Model Policy for Insurers Aims to Calm Chaos Surrounding Mandated Coverage of Breastfeeding Support, Supplies, and Counseling
FOR IMMEDIATE RELEASE - July 18, 2013
Washington, DC—In the rapidly-changing landscape of insurance requirements rolling out under the Affordable Care Act (ACA), few have been more confusing than the requirement to cover "breastfeeding support, supplies, and counseling" (starting in the first plan year that began on or after August 1, 2012). The lack of guidelines or recommendations as to who may provide and be paid for lactation care, and what kinds of equipment should be covered for breastfeeding families, has created chaos for providers and patients alike.
"Many insurers have little experience with the clinical and business aspects of breastfeeding support," says Susanne Madden, chief operating officer of the National Breastfeeding Center. "Our population's health depends on insurers getting this right, but without clear guidelines we are relying on individuals that may not be qualified in breastfeeding medicine or lactation services to identify what is needed to successfully implement this coverage mandate."
As a result, families across the Nation report extreme inconsistencies in coverage and disrupted continuity of care, often being left without access to the resources they need to meet their breastfeeding goals. Some insurers will only cover a manual pump, which may not be adequate for every situation. For example, an electric pump is needed to maintain lactation when the mother is separated on a regular basis, or for a prolonged period of time, from her infant, as with returning to work. Similarly, a "hospital-grade" or "rental-grade" pump is needed to support initiation of lactation for mothers and infants who are separated due to illness, or who are unable to feed directly from the breast.
Similarly, mothers facing breastfeeding challenges are unable to access specialized support from trained professionals and are instead having to rely on care provided during routine office visits with clinicians that may or may not be qualified in breastfeeding medicine. Still others find themselves caught in a maze of paperwork that takes weeks to resolve, or are told (erroneously) that breastfeeding support and equipment is simply not covered at all.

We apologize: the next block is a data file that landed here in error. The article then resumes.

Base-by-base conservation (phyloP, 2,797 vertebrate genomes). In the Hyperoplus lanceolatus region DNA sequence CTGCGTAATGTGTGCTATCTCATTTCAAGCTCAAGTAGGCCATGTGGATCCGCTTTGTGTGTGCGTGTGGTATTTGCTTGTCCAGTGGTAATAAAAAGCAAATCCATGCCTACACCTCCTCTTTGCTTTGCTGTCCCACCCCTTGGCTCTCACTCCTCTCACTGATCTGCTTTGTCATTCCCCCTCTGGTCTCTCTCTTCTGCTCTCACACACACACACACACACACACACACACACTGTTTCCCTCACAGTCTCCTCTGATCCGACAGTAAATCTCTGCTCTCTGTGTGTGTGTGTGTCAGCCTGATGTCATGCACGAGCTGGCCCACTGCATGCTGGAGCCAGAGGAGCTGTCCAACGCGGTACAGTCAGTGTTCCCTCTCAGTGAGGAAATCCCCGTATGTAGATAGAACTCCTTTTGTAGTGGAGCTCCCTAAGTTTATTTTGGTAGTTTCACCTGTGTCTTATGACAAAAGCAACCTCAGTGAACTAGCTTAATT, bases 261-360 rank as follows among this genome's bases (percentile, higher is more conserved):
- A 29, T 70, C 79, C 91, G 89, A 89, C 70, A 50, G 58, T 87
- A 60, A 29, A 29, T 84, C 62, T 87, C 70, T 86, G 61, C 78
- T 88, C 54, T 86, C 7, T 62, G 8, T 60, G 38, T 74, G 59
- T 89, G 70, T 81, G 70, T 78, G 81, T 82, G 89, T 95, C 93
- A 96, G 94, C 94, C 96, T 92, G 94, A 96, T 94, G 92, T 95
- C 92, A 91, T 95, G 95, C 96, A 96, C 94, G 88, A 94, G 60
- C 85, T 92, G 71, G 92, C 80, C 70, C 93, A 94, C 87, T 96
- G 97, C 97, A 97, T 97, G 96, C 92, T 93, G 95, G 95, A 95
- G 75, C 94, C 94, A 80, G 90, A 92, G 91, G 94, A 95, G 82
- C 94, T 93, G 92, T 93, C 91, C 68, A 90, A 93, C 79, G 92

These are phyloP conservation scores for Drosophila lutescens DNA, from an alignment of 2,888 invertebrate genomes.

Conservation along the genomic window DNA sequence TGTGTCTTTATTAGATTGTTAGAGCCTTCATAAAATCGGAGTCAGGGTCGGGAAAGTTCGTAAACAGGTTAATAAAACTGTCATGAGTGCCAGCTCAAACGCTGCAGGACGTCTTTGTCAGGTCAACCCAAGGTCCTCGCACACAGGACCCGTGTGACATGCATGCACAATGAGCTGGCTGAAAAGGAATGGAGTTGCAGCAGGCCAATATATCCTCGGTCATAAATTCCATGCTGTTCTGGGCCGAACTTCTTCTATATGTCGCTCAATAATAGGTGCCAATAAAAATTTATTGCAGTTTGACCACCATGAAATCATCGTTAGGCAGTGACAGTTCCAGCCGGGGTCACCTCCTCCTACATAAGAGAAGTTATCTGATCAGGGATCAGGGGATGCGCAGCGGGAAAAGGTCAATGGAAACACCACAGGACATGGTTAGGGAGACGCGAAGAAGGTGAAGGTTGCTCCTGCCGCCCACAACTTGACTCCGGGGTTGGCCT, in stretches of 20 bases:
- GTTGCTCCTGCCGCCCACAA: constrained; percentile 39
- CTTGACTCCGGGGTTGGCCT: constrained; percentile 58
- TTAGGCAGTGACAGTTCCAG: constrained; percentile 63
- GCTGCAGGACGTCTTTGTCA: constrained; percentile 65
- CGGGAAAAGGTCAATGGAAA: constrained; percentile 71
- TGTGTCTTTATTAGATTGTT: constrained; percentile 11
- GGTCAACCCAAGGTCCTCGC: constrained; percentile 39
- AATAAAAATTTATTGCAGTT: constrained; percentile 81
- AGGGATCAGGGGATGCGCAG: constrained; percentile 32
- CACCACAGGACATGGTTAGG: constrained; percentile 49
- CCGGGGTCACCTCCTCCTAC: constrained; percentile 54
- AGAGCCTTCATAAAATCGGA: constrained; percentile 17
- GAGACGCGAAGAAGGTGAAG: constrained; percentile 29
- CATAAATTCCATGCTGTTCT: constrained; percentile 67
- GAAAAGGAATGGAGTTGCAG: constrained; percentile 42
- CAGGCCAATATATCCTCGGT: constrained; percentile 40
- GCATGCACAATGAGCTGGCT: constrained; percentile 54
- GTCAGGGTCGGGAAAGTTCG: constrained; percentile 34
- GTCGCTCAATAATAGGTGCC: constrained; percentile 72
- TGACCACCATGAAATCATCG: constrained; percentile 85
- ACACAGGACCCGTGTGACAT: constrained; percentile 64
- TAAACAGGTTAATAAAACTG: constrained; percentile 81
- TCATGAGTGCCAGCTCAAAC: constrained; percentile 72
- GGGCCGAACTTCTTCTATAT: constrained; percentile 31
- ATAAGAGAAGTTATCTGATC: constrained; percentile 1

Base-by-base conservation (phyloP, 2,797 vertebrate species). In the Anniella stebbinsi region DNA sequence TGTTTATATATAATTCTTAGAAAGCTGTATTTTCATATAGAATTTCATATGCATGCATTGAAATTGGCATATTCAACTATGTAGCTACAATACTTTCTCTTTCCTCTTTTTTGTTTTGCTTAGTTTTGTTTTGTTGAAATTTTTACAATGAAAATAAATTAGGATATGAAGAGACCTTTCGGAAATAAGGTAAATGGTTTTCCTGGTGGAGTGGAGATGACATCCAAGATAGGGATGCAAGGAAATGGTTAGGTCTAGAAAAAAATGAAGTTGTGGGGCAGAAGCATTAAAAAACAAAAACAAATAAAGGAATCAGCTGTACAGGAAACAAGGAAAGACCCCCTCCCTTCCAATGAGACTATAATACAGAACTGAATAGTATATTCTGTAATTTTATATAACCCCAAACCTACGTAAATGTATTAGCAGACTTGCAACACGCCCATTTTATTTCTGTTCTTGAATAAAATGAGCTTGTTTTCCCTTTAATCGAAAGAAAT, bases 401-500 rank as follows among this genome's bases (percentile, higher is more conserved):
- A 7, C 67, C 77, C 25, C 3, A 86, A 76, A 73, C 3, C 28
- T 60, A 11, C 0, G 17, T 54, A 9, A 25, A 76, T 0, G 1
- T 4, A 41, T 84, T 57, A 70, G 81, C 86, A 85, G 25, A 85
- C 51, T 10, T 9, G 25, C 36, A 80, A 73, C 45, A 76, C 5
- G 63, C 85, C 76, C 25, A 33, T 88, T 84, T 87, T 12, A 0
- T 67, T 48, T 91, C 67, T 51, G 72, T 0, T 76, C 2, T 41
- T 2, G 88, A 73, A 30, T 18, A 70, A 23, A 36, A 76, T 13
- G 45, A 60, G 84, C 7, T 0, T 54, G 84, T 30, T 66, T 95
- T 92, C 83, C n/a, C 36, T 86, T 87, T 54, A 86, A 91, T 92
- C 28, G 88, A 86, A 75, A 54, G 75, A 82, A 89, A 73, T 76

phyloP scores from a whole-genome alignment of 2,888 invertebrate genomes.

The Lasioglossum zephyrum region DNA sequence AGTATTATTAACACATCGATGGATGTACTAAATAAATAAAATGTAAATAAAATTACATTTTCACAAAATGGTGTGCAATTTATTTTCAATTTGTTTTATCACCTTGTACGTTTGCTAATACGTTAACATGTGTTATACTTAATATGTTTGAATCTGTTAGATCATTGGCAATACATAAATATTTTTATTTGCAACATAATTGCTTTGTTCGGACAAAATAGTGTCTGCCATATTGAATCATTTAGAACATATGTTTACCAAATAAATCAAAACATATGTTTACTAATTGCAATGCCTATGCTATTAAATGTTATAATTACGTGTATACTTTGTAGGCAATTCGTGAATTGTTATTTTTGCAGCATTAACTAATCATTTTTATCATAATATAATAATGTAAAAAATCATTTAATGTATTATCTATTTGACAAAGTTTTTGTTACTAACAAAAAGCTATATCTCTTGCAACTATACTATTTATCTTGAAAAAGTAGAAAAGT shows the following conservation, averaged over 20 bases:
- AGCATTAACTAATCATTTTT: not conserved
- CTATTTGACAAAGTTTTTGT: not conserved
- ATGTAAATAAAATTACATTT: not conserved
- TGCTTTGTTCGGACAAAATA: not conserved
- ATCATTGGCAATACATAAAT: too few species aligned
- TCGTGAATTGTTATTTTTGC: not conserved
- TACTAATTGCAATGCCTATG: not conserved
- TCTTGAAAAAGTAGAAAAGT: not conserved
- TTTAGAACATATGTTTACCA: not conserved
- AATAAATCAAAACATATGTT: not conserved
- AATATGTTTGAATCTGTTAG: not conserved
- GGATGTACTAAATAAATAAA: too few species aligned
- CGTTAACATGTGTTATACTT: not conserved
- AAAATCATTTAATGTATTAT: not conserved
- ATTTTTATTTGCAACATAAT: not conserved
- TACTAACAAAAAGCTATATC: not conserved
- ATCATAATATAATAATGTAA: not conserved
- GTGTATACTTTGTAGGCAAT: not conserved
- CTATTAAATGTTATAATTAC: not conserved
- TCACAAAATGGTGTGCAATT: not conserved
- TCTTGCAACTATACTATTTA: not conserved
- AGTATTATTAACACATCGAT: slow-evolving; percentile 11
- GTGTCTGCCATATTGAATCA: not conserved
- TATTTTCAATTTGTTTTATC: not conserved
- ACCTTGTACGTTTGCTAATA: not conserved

To bridge these gaps and support insurers in the implementation of breastfeeding coverage, the United States Breastfeeding Committee (USBC) and the National Breastfeeding Center (NBfC) came together to develop recommendations. The resulting joint publication, Model Policy: Payer Coverage of Breastfeeding Support and Counseling Services, Pumps and Supplies, identifies best practices for payers that appropriately meet the requirements of the ACA and ensure adequate delivery of support for breastfeeding. The Model Policy was drafted in a collaborative effort with medical, legal, regulatory, lactation, public health, and insurance experts.
"Breastfeeding is a proven primary prevention strategy, protecting infants and mothers from a host of diseases and conditions and building a foundation for life-long health and wellness," says Cathy Carothers, chair of the United States Breastfeeding Committee. "The USBC stands with Surgeon General Regina M. Benjamin to call on insurers and policymakers to effectively implement the provisions of the Affordable Care Act to ensure access to breastfeeding support, supplies, and counseling. We hope that the Model Policy will prove to be a useful and meaningful resource for both governmental agencies and private insurers."
The National Breastfeeding Center (NBfC) provides expertise to corporations/employers, hospitals/health systems, healthcare providers and organizations to improve breastfeeding promotion and support. Our unparalleled experience in the business of medicine, blended with our broad insurance experience and deep clinical knowledge, delivers powerful insights and innovative solutions. For more information on the NBfC, visit www.NBfCenter.com.